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The curse of the Charter-Breakers.

The rights and liberties affirmed by Magna Charta were deemed of such importance, in the thirteenth century, that the Bishops, twice a year, with tapers burning, and in their pontifical robes, pronounced, in the presence of the king and the representatives of the estates of England, the greater excommunication against the infringer of that instrument. The imposing ceremony took place in the great Hall of Westminster. A copy of the curse, as pronounced in 1253, declares that, ‘ by the authority of Almighty God, and the blessed Apostles and Martyrs, and all the saints in heaven, all those who violate the English liberties, and secretly or openly, by deed, word, or counsel, do make statutes, or observe then being made, against said liberties, are accursed and sequestered from the company of heaven and the sacraments of the Holy Church.’

William Penn, in his admirable political pamphlet, England's Present Interest Considered, alluding to the curse of the Charterbreakers, says: ‘I am no Roman Catholic, and little value their other curses; yet I declare I would not for the world incur this curse, as every man deservedly doth, who offers violence to the fundamental freedom thereby repeated and confirmed.’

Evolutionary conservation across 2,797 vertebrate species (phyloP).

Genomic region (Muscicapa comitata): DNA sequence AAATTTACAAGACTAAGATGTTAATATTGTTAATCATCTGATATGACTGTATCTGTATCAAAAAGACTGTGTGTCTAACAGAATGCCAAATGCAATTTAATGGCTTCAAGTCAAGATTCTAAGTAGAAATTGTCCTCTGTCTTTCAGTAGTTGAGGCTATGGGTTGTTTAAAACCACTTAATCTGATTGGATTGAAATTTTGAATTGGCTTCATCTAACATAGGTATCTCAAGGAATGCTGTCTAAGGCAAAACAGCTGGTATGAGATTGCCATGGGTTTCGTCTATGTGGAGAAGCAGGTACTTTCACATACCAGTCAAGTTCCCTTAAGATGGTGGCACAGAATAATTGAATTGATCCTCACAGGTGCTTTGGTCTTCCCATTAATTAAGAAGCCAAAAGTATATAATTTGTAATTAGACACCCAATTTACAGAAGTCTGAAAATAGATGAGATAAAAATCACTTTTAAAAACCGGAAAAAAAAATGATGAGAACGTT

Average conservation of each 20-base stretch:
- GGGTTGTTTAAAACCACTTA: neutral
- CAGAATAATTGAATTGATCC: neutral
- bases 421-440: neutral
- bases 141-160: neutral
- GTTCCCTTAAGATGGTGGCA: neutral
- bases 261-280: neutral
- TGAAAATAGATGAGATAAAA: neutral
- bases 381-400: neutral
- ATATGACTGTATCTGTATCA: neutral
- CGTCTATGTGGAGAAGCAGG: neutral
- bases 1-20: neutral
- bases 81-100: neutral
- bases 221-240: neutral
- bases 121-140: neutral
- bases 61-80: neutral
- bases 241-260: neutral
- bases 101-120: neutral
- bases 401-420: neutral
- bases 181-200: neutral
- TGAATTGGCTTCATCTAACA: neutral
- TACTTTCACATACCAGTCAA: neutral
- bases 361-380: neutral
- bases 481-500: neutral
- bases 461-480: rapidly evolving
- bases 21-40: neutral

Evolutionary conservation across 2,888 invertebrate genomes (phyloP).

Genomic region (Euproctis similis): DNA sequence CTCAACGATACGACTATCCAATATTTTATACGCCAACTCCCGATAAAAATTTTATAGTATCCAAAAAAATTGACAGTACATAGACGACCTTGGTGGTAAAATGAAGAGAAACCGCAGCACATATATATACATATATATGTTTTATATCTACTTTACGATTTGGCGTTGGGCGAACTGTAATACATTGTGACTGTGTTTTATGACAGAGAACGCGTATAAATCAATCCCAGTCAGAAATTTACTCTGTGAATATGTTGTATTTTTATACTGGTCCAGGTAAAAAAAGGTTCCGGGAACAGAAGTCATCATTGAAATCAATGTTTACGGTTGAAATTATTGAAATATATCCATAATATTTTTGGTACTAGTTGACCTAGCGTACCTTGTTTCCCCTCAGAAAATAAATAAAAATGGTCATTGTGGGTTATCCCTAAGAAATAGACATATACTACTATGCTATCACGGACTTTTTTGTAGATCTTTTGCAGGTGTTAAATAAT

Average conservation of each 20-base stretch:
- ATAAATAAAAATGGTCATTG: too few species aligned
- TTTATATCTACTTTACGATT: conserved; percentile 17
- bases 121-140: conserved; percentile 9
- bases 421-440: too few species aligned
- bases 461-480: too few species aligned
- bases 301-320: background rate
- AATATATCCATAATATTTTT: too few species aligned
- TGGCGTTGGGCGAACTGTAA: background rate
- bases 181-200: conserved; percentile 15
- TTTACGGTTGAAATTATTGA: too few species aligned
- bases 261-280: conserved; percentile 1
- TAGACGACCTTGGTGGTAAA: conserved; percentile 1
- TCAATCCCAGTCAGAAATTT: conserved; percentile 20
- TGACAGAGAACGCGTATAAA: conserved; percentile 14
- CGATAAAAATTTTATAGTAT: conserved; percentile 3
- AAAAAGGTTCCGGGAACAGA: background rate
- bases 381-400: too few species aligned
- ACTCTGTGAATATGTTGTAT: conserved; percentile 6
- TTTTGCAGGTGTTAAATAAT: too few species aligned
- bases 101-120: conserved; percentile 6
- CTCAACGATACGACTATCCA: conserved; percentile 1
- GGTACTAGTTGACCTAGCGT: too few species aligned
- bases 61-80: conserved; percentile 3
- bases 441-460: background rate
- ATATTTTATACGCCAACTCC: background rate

in Westminster's royal halls,
Robed in their pontificals,
England's ancient prelates stood
For the people's right and good.

Closed around the waiting crowd,
Dark and still, like winter's cloud;
King and council, lord and knight,
Squire and yeoman, stood in sight;

Stood to hear the priest rehearse,
In God's name, the Church's curse,
By the tapers round them lit,
Slowly, sternly uttering it.

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